The Development of the Automobile Industry and the
Mohd. Uzir Mahidin and R. Kanageswary
This paper discusses the development of the automobile industry in Malaysia in terms of production and sales of motor vehicles. The Malaysian Automotive Policy has been the key impetus for the development of automobile industry leading to the dominance of the national car in the ASEAN motor vehicle market since 1998.
However in 2003, Malaysia fell to second place after Thailand in the motor vehicle market of ASEAN. Therefore, a comparative study is undertaken to asses the development of automobile industry of both Malaysia and Thailand.
The development of the automobile industry in Malaysia
In the 1960s, the Malaysian government encouraged the
setting up of automobile assembly plants in Malaysia. The
main objectives were to reduce the imports of completely
built-up units (CBU) that will help to stabilize balance of
payments, to create employment and to provide the base for
transfer of technology. In the 1970s, the “Local Content
Policy” was promoted to enhance the development of local
parts and components industry.
The historical moment for the automobile industry was in 1985 when the first national car, Proton Saga, made its debut.
Proton’s entry into the local automobile industry has
restructured the industry from an assembly phase to
manufacturing phase. In 1994, the second national car,
Perodua Kancil made its debut.
The implementation of the national car projects was a step
towards the development of an integrated motor vehicle
Mohd. Uzir Mahidin and R. Kanageswary
industry. The projects have contributed to the growth of the local component industry, as attested by the presence of 350 component manufacturers in Malaysia, of which 234 are
Proton vendors and 135 are Perodua vendors. The national
car projects had also attracted new car manufacturers to set up their manufacturing bases in Malaysia to penetrate the
ASEAN markets, paving the way to support the nation’s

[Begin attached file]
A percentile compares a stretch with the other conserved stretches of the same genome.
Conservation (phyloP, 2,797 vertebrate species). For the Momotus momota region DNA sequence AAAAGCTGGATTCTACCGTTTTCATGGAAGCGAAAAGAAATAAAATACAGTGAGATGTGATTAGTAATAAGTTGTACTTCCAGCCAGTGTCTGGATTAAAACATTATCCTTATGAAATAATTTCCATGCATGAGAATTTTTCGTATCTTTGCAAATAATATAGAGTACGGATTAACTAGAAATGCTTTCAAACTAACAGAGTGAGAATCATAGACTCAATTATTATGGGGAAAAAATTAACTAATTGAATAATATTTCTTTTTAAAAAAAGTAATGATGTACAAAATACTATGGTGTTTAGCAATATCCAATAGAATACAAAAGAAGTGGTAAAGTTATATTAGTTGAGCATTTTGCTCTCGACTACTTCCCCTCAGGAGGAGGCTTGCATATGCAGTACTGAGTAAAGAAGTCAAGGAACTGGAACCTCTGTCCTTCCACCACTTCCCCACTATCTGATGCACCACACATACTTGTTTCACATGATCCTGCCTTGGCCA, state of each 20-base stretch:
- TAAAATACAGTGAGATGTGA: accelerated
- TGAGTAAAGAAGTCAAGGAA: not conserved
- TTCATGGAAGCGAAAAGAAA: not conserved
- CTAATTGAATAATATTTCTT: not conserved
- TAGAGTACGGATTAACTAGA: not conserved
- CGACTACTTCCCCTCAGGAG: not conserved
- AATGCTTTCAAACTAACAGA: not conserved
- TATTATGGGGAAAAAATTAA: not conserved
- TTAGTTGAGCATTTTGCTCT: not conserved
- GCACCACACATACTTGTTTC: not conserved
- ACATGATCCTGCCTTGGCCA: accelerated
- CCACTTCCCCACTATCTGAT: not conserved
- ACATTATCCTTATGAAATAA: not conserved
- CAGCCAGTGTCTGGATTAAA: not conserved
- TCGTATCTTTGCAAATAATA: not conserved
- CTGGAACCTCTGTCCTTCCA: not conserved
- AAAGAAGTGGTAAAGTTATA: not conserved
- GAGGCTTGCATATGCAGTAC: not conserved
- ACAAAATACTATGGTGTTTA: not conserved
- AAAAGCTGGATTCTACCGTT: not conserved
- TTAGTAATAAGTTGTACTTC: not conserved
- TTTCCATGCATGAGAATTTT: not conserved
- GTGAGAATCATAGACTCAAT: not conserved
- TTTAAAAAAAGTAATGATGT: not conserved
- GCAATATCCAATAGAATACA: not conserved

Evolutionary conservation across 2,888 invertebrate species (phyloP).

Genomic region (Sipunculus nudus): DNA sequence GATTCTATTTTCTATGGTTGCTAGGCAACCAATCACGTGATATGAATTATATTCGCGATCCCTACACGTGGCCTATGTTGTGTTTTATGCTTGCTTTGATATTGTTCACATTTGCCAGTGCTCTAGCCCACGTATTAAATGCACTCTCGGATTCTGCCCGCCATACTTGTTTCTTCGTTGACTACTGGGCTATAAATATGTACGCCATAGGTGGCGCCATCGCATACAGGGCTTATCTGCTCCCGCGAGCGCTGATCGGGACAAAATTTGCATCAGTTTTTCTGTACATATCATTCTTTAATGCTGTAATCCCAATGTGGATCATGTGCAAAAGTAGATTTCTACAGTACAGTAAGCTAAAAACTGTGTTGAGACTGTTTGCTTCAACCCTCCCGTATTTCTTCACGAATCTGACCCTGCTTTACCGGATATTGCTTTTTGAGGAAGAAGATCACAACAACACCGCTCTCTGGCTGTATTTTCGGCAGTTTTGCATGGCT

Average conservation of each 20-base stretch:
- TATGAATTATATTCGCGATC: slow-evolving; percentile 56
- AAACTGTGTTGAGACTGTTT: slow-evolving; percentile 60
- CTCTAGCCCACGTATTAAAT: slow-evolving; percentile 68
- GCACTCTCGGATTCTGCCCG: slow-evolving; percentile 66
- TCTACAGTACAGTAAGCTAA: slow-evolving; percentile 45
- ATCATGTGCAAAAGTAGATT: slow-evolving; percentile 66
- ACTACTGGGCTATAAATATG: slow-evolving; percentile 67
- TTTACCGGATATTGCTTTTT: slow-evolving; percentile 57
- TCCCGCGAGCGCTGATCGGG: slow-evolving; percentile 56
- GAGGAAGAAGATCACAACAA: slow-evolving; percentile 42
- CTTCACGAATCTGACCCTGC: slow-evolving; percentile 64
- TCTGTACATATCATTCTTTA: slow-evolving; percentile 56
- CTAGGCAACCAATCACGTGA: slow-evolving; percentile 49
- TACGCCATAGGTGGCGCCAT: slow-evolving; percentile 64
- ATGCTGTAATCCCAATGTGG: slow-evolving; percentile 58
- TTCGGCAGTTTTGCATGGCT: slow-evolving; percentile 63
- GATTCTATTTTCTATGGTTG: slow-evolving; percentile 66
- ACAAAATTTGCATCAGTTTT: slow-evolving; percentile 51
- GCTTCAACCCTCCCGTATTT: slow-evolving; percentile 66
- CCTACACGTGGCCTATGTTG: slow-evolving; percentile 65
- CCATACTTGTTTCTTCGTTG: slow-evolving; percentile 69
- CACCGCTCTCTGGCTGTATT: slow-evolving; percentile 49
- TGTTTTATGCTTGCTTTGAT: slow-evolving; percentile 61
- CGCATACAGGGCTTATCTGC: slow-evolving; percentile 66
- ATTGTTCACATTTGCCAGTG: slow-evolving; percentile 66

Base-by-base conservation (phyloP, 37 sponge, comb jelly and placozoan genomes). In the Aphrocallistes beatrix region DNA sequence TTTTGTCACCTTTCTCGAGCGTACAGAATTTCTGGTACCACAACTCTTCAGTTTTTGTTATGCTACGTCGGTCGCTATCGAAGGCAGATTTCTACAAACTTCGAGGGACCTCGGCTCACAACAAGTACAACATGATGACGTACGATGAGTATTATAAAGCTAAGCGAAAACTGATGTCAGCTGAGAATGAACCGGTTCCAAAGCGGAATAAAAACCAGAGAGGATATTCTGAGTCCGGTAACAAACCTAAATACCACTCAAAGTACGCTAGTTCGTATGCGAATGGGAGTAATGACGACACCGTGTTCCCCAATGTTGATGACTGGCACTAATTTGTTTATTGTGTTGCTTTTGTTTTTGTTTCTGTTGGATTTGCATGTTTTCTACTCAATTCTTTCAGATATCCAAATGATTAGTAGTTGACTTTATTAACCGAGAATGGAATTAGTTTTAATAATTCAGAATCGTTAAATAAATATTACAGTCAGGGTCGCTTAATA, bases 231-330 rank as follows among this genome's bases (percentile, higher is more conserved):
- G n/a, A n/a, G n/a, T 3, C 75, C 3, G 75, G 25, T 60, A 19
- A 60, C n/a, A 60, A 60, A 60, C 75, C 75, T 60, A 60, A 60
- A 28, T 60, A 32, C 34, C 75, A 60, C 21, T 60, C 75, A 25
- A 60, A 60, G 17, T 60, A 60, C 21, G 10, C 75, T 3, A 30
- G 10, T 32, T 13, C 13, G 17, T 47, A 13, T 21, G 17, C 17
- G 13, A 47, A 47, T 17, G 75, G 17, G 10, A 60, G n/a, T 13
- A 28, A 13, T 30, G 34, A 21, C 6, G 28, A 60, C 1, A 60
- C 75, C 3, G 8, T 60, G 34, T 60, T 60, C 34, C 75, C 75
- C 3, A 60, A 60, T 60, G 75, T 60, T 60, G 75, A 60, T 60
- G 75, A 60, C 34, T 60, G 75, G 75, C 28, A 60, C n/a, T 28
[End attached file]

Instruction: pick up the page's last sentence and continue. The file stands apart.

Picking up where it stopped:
industrialization programme. Currently, there are four national car manufacturers, ten non-national vehicle assemblers and
three composite body sports car makers in Malaysia.
Renowned cars such as Mercedes, Honda, BMW, Ford,
Volvo, Toyota and Hyundai are also being assembled locally.
So far the automobile industry has succeeded in fulfilling the government’s industrialization efforts to enhance the country’s economy. This is shown in Table 1. The electronic and
transport equipment industries have been the main catalyst
for the development of the manufacturing sector over the
years in Malaysia. The table explains the percentage share of each of the 17 major groups of industries in the manufacturing sector at constant 1987 prices from 1995 to 2003.
Table 1 shows that from the year 1996 onwards, the transport equipment industry has been a prominent double-digit
contributor to the manufacturing sector. However, there was a decline in the year 1998, as the economy was affected by the financial crisis. The production volume of the automobile
industry was low in tandem with the economic situation. From 1999 onwards, the transport equipment industry resumed its
double-digit contribution to the manufacturing sector. The
transport equipment industry’s achievement of higher value added over the years was due to a remarkable increase in the production volume of the automobile industry.
The Development of the Automobile Industry and the Road Ahead 3
Table 1: Percentage share of manufacturing industries
at constant 1987 prices, 1995'' 2003
Kind of Economic Activity 1995 1996 1997 1998 1999 2000 2001 2002e 2003p Vegetable & animal oils & fats 2.7 2.3 2.8 3.1 4.4 3.8 4.3 4.3 4.5 Other food processing, beverages &
tobacco 7.8 7.7 7.7 8.2 6.8 6.0 6.4 6.2 6.2
Textile, wearing apparel & leather
products 5.1 4.4 4.4 4.5 3.8 3.5 3.4 3.1 2.9
Wood products including furniture 6.7 6.6...